According to Yonhap:
North Korean leader Kim Jong-un called for concentrated efforts to build up the country’s light industrial sector that has direct bearing on the lives of everyday people, state media reported Tuesday.
The (North) Korean Central News Agency (KCNA) monitored in Seoul said Kim stressed the importance of the sector in a speech given at the national meeting of light industrial workers held on Monday in Pyongyang.
“Kim Jong-un in his speech said that the light industrial front along with the agricultural front are the main fronts on which efforts should be focused in the drive for building an economic power and improving the people’s living standards,” the official news wire service reported.
It also said that Kim pointed out that light industry is the main target for the concentration of the country’s resources, even under heightened tensions surrounding the Korean Peninsula, the media report said.
The KCNA said Kim emphasized the goal of the country is to prevent a new war from breaking out on the Korean Peninsula and to strive for economic growth under peaceful circumstances to highlight the superiority of Pyongyang’s socialist system and hasten eventual unification of the two Koreas.
The news report said the leader pointed out that there is a pressing need to locally produce materials and parts for the light industrial sector and ordered the development of the chemical sector and build-up of regional manufacturing capabilities.
“It is necessary to make the most effective use of existing production potential to radically increase the production of consumer goods and push forward with the modernization of light industry, and make it the world’s standard,” the leader told people gathered at the meeting.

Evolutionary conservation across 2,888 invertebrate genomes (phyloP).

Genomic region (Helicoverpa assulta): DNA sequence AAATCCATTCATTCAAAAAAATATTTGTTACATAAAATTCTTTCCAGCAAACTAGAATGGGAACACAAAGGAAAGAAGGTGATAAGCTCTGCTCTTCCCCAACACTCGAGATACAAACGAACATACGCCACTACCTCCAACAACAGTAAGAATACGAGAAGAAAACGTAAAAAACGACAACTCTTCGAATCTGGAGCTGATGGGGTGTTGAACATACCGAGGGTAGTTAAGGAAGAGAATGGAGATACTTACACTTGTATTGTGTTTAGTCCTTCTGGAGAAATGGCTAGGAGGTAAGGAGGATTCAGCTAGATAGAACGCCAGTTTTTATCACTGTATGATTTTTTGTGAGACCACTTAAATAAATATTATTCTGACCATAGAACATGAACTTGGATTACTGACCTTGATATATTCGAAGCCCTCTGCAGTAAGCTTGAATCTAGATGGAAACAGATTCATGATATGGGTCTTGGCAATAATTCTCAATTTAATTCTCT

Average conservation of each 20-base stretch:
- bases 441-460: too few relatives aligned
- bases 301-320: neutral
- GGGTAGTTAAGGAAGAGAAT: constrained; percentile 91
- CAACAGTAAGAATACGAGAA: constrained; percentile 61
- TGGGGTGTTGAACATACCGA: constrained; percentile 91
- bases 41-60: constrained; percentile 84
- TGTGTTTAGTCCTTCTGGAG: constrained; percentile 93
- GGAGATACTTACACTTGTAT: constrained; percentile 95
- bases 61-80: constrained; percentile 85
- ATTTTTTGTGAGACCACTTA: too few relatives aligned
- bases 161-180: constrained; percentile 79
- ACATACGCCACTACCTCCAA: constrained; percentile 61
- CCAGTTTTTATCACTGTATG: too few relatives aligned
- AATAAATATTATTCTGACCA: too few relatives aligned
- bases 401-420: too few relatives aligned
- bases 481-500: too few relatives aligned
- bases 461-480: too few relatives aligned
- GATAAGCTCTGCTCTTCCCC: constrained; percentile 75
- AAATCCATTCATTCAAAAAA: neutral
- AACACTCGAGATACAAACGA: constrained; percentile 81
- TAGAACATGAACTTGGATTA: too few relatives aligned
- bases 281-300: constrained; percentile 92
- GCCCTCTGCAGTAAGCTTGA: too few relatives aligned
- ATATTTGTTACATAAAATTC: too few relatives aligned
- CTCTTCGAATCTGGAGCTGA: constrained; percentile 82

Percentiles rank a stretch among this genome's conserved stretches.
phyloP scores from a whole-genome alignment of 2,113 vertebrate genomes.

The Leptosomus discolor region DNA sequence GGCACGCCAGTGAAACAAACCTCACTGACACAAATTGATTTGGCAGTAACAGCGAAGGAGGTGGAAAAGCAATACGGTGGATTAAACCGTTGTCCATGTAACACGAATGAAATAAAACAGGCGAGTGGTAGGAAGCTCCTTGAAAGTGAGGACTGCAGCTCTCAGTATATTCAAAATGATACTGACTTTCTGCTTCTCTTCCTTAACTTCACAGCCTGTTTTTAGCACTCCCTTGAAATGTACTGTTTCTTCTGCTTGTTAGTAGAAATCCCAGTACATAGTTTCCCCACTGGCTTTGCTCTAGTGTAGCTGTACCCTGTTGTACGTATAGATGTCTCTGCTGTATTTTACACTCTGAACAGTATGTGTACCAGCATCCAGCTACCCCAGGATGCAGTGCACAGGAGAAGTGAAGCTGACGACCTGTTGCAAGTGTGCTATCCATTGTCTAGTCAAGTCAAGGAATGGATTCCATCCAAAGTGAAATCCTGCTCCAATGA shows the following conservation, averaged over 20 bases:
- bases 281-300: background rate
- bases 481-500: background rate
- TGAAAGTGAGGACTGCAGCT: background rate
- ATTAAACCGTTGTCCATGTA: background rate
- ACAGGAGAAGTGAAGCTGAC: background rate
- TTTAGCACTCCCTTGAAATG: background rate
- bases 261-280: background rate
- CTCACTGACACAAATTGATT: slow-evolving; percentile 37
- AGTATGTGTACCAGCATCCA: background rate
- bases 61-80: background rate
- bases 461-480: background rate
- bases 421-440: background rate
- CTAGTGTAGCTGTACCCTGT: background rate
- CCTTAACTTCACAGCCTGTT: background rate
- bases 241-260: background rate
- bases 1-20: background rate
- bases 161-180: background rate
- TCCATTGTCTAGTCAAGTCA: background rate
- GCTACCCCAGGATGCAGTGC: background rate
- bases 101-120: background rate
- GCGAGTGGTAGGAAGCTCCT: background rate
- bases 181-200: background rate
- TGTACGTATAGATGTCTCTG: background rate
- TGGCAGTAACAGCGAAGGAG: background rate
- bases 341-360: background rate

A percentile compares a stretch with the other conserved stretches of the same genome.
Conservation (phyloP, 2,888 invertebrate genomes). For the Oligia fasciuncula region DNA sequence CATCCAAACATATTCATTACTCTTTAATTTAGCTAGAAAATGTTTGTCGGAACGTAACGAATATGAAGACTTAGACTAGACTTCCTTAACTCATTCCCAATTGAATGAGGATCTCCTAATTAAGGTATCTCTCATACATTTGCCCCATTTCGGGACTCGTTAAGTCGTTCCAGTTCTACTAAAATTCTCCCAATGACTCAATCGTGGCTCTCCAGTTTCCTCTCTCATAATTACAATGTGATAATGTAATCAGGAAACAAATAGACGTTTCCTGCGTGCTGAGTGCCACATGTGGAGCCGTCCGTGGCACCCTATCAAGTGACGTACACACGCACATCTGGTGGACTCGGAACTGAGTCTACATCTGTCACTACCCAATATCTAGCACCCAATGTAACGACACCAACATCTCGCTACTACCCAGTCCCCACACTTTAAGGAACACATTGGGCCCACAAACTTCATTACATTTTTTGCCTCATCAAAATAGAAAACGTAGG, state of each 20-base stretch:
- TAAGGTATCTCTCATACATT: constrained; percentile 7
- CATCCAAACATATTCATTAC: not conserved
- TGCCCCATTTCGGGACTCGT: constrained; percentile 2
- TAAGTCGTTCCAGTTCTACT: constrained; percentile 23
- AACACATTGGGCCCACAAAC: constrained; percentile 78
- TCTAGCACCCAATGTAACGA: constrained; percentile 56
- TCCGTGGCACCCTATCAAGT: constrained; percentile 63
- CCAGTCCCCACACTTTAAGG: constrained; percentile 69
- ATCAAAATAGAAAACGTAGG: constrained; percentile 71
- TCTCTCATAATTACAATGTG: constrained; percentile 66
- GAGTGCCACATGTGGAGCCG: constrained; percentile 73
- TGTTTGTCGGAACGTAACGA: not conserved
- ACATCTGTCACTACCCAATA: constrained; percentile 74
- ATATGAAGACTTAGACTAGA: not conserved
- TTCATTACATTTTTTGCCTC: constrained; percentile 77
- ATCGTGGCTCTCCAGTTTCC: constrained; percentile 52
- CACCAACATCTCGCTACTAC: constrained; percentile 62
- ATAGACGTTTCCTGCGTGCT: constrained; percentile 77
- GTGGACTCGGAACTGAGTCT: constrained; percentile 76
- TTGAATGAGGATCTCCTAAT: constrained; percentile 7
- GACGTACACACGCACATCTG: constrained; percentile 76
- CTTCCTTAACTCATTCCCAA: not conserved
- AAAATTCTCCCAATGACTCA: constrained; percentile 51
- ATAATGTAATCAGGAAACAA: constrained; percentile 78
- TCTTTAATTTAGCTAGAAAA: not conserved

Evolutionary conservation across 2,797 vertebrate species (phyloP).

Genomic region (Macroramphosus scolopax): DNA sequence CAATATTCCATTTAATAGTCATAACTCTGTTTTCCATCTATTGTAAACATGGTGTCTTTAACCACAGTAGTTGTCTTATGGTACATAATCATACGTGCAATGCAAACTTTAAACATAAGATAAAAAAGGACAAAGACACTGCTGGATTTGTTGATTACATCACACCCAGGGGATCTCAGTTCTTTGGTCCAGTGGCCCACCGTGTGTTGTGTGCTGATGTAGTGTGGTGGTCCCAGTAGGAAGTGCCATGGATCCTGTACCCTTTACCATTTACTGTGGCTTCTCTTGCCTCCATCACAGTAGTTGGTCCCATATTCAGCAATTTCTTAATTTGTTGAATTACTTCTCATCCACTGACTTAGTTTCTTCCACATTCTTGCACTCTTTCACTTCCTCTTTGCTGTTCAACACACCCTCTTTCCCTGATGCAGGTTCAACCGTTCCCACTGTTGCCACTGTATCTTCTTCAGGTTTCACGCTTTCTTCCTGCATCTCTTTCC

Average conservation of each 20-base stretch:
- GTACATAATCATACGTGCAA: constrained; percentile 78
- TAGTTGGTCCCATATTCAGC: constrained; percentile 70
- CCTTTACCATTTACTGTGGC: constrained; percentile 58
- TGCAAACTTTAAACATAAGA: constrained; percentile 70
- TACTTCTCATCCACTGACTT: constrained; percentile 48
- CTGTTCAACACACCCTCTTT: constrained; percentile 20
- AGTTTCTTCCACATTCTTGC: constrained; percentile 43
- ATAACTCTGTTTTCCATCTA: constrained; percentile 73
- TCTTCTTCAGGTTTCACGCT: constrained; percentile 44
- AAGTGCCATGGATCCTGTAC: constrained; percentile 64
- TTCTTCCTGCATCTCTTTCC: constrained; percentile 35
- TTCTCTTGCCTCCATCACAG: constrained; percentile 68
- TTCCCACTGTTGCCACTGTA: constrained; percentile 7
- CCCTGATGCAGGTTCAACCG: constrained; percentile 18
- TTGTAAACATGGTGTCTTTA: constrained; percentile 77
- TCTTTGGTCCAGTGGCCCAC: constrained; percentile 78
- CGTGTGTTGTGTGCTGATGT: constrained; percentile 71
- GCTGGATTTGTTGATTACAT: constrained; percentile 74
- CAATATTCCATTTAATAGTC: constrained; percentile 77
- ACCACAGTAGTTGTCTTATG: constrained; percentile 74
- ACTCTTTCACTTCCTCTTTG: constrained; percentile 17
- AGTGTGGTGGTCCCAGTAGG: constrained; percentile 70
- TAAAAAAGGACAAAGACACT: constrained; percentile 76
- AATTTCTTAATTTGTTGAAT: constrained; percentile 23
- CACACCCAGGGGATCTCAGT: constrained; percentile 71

Kim, moreover, called for creating up-to-date managerial and corporate strategies, and doing away with the inflexible attitudes of workers and managers in the light industry field.
North Korea watchers in Seoul said the North Korean leader’s latest remarks on light industry mirrors what he said in the New Year’s address on Jan. 1. The light industry gathering is the first to be held in 10 years. The last time such a gathering was held was in late March 2003.
Chang Yong-seok, senior researcher at the Institute for Peace and Unification Studies at Seoul National University, said the emphasis on light industry at a time when Pyongyang has placed the country in battle mode is a sign that the North does not want to ignore the economy or its impact on the people.
Others such as Yang Moo-jin, political science professor at the University of North Korean Studies, claimed that the KCNA report and the sudden holding of the meeting may be a sign that Pyongyang wants to end the current confrontational stance with the outside world and focus on its economy.
“This may be an indirect message (of reconciliation) sent to South Korea, the United States and China,” the expert said.
Reflecting this view, an official at the unification ministry, who declined to be identified, said Kim’s interest in light industry may be due to the lack of progress made so far, and the need to invite foreign capital to get various commercial projects moving.
“The North can’t do this by itself so it may be seeking outside cooperation,” he said.
KCNA commentary here and here. Rodong Sinmun has coverage here.
NK Leadership Watch has some more information here.